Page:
A tale of above average

I’m a terrible tournament angler. I was a boat captain for my son, Austin, when he fished for the Oak Mountain High School team. All four years of his career, he and his partner never cracked the Top 20 with me at the steering wheel. My biggest tournament achievement occurred when Austin and I fished a 10-man team derby at Alabama’s Lay Lake and finished second. We walked away from that one with almost enough money to pick up a celebratory Whataburger on the way home. Still, most of the tournaments I fish, I bring my 8 pounds to the scales just to release the bass before weigh-in, knowing my efforts would land me in the bottom half of the standings. All that said, I do love fishing in a derby.

My regular partner, Austin, moved to Texas after graduating from high school. So, I went a long time without entering a tournament. Finally, I got the itch to compete.

After all, there is something special about putting your money where your fishing knowledge is: nervousness, anticipation, the fun kind of stress. I learned of a club tournament being held on Lake Mitchell, just south of my home in Birmingham, Ala., and wrangled a friend of mine, Dave Burnett, into fishing it with me.

I went to practice the week before the big day. It was awesome. Just about every secondary point I stopped at in the main river, I caught bass. This was going to be my best derby ever. When I arrived back at the ramp, I walked up to a flat tire. Awesome! Usually something like that happens on a tournament day. Like when I knocked off my lower unit at blastoff on Lake Martin. Or when my outboard exploded halfway up the river on Neely Henry. Or when I put the plug in the wrong hole at launch and almost sank my boat before the national anthem played.

Of course, Mother Nature decided to throw quite a curveball. Between the time I put a spare on my truck and when we launched for the tournament, 4 inches of rain had fallen. Plus, the weatherman was calling for a cold front and 20-mph winds during the event. For the first time in months, the weatherman was right. It was brutal.

I’m not sure if it was the high, muddy water, or the change in pressure, or the crazy current or the postfrontal conditions, but all those fish I found in practice were gone. We caught four keepers and had the fifth on three different times, most notably a 3-pound largemouth that jumped off boatside. On paper, it was a terrible day. However, what we did have was a killer adrenaline rush every time we set the hook. We had about 12 great ideas and modifications to our baits and presentations based on the new conditions. Of course, they didn’t work. But, with each new effort came new enthusiasm and expectations. We certainly learned the lake better and found areas we hadn’t fished before that may be good next time. And we were able to spend eight hours deepening our friendship (nothing improves a bond more than being terrible at exactly the same time).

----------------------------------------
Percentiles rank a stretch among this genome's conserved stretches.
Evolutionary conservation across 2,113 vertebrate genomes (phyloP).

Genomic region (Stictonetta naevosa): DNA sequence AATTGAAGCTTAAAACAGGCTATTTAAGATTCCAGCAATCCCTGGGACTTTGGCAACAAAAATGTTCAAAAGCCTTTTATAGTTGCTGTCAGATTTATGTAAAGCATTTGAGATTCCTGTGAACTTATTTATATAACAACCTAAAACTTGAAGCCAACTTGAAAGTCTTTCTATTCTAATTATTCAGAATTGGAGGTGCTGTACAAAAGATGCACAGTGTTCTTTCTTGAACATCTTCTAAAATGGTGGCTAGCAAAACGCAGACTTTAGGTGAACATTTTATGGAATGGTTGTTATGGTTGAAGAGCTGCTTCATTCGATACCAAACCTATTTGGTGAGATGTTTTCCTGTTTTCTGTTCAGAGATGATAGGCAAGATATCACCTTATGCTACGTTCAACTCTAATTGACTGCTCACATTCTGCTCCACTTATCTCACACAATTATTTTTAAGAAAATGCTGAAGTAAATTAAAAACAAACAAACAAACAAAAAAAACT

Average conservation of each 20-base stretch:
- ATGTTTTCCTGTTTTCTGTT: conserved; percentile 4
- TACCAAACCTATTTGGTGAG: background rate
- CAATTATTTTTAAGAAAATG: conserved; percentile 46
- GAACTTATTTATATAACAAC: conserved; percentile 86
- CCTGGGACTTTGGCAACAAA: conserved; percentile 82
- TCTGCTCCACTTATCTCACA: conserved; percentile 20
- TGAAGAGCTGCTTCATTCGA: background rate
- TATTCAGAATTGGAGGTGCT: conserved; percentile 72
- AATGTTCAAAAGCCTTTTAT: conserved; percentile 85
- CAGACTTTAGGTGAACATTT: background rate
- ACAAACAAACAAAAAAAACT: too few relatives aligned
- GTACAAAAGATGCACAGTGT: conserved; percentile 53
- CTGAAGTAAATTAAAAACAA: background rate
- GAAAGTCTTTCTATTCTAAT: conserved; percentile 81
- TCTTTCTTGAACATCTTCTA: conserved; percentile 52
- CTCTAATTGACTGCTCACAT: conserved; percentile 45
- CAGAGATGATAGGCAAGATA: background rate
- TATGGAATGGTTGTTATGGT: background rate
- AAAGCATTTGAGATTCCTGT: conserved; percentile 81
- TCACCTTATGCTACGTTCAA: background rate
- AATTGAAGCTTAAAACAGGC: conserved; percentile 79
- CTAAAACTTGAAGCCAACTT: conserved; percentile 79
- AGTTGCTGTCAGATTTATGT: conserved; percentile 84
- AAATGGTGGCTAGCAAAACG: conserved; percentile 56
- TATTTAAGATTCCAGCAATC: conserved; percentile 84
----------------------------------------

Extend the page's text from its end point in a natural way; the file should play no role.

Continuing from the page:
So, we pulled up to the weigh-in with, yep, 8 pounds. I was ready to release the fish boatside when I overheard that fishing was really tough for everyone. Optimistic, we bagged our bass and toted them to the weighmaster. We ended up second-to-last place. Evidently, their “tough” and our “tough” were two very different animals.

As I was bobbing in the boat, waiting on Dave to slide the trailer in the water, I heard him yelling. I looked up at the ramp. He was waving his arms. I idled closer. “Uh, James, your truck battery is dead!”

I took a minute to consider the issue. “Awesome!” I replied. Usually, that type of thing would have happened before heading to the lake. This turned out to be an above-average tournament for me after all.